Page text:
You don't need to weld everything continuously. Beginning welders love to weld and weld and weld. When I'm instructing beginners, I have them do projects where they learn to tack.

    When I was an apprentice Pipefitter, we were prefabbing pipe and fittings on the ground. This was 8'',10'', and 12'' pipe only tacked, 4 or 8 tacks depending on size. These were rigged to the roof of a high rise before the tower crane was coming down. I couldn't believe they would hold together when bundled up. When you're going up 50 stories, you don't rig one piece at a time. I was amazed to see those bundled together going up with only tacks.

    Do a search for videos on tack strength. I know there were some posted before on weldingweb. When you know what you're doing, tacking those pieces on is all that's needed.

    You can do a weld bend test too to see how your tacks and welds holdup. As you gain experience, you'll gain confidence in your welding. Keep at it.

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  16. #13
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    Re: Why is my project warping / managing heat

    Quote Originally Posted by BD1 View Post
    You don't need to weld everything continuously. Beginning welders love to weld and weld and weld. When I'm instructing beginners, I have them do projects where they learn to tack.

    When I was an apprentice Pipefitter, we were prefabbing pipe and fittings on the ground. This was 8'',10'', and 12'' pipe only tacked, 4 or 8 tacks depending on size. These were rigged to the roof of a high rise before the tower crane was coming down. I couldn't believe they would hold together when bundled up. When you're going up 50 stories, you don't rig one piece at a time. I was amazed to see those bundled together going up with only tacks.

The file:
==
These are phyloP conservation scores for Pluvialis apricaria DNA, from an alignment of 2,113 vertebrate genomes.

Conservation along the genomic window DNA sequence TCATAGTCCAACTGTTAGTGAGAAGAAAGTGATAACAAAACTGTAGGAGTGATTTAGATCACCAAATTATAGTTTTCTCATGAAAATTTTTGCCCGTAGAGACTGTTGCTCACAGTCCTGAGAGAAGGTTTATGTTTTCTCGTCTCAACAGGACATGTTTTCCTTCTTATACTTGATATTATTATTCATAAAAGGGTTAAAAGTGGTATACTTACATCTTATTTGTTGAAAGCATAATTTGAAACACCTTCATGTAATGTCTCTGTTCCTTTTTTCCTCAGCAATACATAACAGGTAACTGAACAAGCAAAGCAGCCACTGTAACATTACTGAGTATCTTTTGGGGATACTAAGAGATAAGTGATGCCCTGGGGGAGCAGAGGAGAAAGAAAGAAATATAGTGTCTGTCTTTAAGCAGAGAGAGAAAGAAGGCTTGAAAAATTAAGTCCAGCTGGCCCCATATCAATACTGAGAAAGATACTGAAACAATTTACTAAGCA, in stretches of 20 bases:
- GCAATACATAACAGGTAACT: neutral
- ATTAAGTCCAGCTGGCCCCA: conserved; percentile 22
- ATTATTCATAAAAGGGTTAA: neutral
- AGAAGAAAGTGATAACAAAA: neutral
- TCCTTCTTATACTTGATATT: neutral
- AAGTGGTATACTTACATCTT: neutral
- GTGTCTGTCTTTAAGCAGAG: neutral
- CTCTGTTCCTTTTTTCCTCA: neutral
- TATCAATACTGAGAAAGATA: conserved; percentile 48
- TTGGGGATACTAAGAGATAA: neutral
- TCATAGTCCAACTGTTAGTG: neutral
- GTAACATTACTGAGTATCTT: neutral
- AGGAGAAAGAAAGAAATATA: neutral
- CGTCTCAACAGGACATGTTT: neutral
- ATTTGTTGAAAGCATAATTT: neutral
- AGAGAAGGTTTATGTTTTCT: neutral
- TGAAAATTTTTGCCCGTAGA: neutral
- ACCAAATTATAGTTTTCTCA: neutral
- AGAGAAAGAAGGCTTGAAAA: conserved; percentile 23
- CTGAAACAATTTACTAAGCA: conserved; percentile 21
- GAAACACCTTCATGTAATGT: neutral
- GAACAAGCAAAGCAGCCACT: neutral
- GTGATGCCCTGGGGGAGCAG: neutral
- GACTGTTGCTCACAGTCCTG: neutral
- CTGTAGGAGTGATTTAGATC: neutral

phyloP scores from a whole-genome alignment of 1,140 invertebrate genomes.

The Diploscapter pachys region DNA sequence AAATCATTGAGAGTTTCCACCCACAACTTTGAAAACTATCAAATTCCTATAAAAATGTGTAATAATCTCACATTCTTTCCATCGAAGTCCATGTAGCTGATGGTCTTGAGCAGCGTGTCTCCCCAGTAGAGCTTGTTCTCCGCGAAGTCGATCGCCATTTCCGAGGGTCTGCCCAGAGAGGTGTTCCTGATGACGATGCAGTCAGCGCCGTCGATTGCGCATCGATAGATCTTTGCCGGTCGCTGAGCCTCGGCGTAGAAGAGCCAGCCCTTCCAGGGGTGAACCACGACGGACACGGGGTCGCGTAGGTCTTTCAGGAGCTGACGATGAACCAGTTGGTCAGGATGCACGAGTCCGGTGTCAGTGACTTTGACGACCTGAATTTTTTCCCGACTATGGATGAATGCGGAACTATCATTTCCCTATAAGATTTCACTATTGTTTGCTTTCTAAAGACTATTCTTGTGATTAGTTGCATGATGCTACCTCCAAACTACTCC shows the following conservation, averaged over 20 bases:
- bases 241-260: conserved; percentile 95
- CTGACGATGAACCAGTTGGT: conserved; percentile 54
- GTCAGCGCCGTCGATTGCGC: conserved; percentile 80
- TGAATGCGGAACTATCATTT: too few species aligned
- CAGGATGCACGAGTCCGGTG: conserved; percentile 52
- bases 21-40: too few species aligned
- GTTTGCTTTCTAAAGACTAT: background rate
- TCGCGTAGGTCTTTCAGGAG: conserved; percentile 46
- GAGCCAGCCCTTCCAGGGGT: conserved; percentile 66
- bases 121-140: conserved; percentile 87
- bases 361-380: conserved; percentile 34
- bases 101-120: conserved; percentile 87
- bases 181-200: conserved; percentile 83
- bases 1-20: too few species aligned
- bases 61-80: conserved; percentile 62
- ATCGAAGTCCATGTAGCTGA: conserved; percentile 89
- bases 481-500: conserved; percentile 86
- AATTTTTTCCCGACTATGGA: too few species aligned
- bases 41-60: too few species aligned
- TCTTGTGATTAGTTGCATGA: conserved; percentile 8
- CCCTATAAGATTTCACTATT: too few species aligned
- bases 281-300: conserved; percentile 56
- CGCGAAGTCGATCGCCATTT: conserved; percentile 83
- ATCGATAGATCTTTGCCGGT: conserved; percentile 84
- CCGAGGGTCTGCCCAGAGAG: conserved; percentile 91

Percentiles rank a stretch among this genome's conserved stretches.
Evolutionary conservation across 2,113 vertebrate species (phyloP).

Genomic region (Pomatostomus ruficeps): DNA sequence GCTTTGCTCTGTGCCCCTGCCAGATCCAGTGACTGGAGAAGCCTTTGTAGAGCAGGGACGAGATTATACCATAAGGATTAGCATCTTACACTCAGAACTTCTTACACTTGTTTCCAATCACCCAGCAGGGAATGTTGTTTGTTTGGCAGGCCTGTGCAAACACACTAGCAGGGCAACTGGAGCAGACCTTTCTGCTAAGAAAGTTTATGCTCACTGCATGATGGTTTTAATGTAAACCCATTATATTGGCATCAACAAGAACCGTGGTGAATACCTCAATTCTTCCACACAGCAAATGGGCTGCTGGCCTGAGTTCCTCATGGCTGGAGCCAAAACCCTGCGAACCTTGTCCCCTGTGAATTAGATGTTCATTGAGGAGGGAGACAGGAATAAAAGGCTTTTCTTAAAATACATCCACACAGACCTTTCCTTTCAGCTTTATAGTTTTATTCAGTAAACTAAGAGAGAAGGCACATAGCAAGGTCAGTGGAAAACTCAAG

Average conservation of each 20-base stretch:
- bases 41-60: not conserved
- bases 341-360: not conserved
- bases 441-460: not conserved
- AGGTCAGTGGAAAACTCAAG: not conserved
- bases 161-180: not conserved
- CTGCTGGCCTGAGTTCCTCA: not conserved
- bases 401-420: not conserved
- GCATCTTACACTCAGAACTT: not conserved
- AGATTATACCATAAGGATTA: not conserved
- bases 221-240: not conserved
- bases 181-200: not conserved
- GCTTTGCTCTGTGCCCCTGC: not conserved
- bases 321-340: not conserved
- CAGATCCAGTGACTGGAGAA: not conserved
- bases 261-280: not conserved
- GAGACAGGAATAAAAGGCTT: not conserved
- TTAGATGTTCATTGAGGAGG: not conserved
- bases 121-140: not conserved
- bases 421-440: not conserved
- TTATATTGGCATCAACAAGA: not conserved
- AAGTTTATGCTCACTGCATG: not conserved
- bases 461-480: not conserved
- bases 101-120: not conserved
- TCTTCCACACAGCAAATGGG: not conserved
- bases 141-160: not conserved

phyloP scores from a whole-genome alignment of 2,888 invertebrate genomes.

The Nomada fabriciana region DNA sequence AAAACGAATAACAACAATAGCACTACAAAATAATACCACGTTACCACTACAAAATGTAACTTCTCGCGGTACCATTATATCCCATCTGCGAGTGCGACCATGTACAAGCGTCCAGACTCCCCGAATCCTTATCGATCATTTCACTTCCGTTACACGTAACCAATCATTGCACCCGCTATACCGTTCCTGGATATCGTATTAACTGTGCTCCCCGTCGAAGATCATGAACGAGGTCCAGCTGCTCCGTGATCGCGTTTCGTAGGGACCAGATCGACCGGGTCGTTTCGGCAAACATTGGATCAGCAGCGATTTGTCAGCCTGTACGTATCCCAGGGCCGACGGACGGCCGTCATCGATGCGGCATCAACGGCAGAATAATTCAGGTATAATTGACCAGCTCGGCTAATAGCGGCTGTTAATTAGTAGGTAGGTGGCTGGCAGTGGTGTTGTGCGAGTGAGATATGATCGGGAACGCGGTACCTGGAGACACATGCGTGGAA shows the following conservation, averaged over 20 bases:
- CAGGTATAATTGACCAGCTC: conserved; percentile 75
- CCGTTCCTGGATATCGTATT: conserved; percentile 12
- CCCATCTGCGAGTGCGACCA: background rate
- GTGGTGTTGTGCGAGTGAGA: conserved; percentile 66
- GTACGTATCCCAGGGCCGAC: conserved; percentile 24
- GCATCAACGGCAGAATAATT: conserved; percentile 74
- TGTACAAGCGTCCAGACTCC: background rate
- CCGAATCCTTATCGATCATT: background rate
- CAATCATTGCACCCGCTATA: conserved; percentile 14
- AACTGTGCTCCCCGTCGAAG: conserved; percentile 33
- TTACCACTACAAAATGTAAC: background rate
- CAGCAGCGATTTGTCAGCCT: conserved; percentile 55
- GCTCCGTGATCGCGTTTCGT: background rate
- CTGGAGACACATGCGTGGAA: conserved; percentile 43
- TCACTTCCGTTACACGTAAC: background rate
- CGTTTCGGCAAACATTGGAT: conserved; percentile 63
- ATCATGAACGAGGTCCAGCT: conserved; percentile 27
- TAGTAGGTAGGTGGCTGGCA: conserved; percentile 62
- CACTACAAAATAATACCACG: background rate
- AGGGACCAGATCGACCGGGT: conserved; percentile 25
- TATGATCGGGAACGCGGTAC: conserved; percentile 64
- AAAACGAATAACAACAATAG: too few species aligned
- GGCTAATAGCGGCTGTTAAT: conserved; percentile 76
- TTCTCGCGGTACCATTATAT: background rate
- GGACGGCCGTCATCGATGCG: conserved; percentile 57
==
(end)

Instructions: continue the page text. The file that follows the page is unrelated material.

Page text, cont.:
Do a search for videos on tack strength. I know there were some posted before on weldingweb. When you know what you're doing, tacking those pieces on is all that's needed.

    You can do a weld bend test too to see how your tacks and welds holdup. As you gain experience, you'll gain confidence in your welding. Keep at it.
    Good point about beginners liking to weld and weld, lol, once you get a nice head started you don't want to stop, I remember doing the same thing 11 years ago and my boss getting upset with me for warping the stainless plate I was welding.



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  17. #14
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    Re: Why is my project warping / managing heat